United Nations World Inter-Faith Harmony Week 2019
Remarks by Ms. Mikiko Tanaka, UN Resident Coordinator, at a State Prayer Breakfast
At the core of all the faith systems and traditions is the recognition that we are all in this together and that we need to love and support one another to live in harmony and peace in the world.
UN Secretary General Antonio Guterres says:
“Wherever we live, whatever our circumstances or place in society, our race, colour, gender or sexual orientation, language, religion, opinion, nationality or economic status, we are all equal in human rights and in dignity. Our world continues to be beset by conflict and intolerance with rising number of refugees and the internally displaced in a hostile and unwelcoming world around them. We are also unfortunately witnessing messages of hate spreading discord among people. The need for spiritual guidance has never been greater. It is imperative that we double our efforts to spread the message of good neighborliness based on our common humanity, a message shared by all faith traditions.”
The Sustainable Development Agenda (Agenda 2030) adopted by the UN General Assembly in 2015 states that “there can be no sustainable development without peace and no peace without sustainable development.” Peace is identified as one of five areas of ‘critical importance for humanity and the planet’ – along with people, prosperity, the planet, and partnerships.
Of the 17 Sustainable Development Goals, SDG 16 is to “Promote peaceful and inclusive societies for sustainable development, provide access to justice for all and build effective, accountable and inclusive institutions at all levels.”
SDG16 recognizes that building peaceful, just and inclusive societies that provide equal access to justice and that are based on respect for human rights (including the right to development) requires effective rule of law and good governance at all levels and on transparent, effective and accountable institutions.
Recent political developments triggered by the no-confidence vote at the National Assembly are a test for Guyana’s strength and integrity with regards to the effectiveness of the rule of law and good governance. Yesterday’s delivery of the decisions by the acting Chief Justice demonstrated the independence and integrity of the Judiciary in protecting the Constitution and upholding the rule of law. The Honourable Speaker’s earlier validation of the process and result of the controversial voting at the National Assembly were a testimony to the integrity of the Legislative arm of the State. It is hoped that the third arm of the State, the Executive, will demonstrate its integrity and respect of Guyana’s Constitution and the judiciary that constitute the foundations of rule of law and good governance.
The future big test for Guyana is the General Elections. As the tumultuous history of elections in Guyana still distils fear and mistrust among citizens, the conduct of political parties in their words and actions is absolutely critical in putting an end to racial and other divisions in society, and to reshape the relationship between citizens and the state true to its motto of One Nation, One People and One Destiny. Voting citizens, young and senior, women and men, should inform themselves of issues that affect their lives and the wider society and what they should expect and demand of political parties in shaping the future Guyana. Everyone’s voice and vote must count.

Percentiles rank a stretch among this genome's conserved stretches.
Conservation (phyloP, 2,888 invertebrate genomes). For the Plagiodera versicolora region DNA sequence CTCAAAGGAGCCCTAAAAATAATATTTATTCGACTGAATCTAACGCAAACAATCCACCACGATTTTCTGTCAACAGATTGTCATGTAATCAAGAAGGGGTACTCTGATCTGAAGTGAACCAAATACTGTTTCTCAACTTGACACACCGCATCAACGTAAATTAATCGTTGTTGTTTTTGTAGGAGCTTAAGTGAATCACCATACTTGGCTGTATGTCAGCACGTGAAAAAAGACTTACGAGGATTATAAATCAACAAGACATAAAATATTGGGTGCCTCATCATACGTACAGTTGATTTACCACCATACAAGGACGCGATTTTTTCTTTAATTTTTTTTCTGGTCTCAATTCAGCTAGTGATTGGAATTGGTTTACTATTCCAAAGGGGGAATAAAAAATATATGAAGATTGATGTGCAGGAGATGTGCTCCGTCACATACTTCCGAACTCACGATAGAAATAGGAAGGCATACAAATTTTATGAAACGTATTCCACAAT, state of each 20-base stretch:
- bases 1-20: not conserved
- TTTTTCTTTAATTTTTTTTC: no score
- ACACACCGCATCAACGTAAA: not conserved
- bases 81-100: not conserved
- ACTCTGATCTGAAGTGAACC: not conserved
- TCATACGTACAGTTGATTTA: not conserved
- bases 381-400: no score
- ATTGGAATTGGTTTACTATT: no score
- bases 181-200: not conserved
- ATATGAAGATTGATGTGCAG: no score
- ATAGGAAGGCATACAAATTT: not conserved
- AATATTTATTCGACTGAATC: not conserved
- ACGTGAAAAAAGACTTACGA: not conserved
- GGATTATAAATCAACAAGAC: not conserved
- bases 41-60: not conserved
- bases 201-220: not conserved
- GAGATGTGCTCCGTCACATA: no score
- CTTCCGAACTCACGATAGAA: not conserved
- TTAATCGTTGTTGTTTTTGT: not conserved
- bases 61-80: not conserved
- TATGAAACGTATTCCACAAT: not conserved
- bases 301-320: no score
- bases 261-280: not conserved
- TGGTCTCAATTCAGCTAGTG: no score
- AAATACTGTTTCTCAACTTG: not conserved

An electoral period near the first arrival of oil revenues is as best an opportunity a country can have for positive societal change. The Green State Development Strategy offers a clear vision and abundant information on the development issues and possible solutions for Guyana and its people. As with the many development strategies of all governments since independence, the challenge will always lie in the implementation and the delivery of tangible results for everyone. Sustainable development depends on cooperation and coordination not just of various levels and departments of government but also of civil society, religious bodies and the citizenry itself. Citizens should have discussions among themselves and with political parties on how this optimal cooperation should look like.
The role of faith-based organisations can be instrumental in fostering the right values and norms for this societal change so fundamental to sustainable development that leaves no one behind. Religious leaders can reach out to their own communities and advocate a message of inclusion and understanding. Please build bridges across and between communities. Please help to reduce polarization and develop inclusive societies in which diversity in experience is an asset.
From democracy to the imminent arrival of oil revenues next year, every discussion and debate will be all the more fruitful if the messages shared by religious leaders here today are taken more to heart by politicians and ordinary citizens alike. Encouraging dialogue, understanding, compassion and compromise will lead to positive results and attitudes across the country.
The message of commitment to peace and harmony delivered here today lays the foundation that makes achieving the goals more within our reach. The United Nations system supports this positive change for sustainable and inclusive development in Guyana and the world.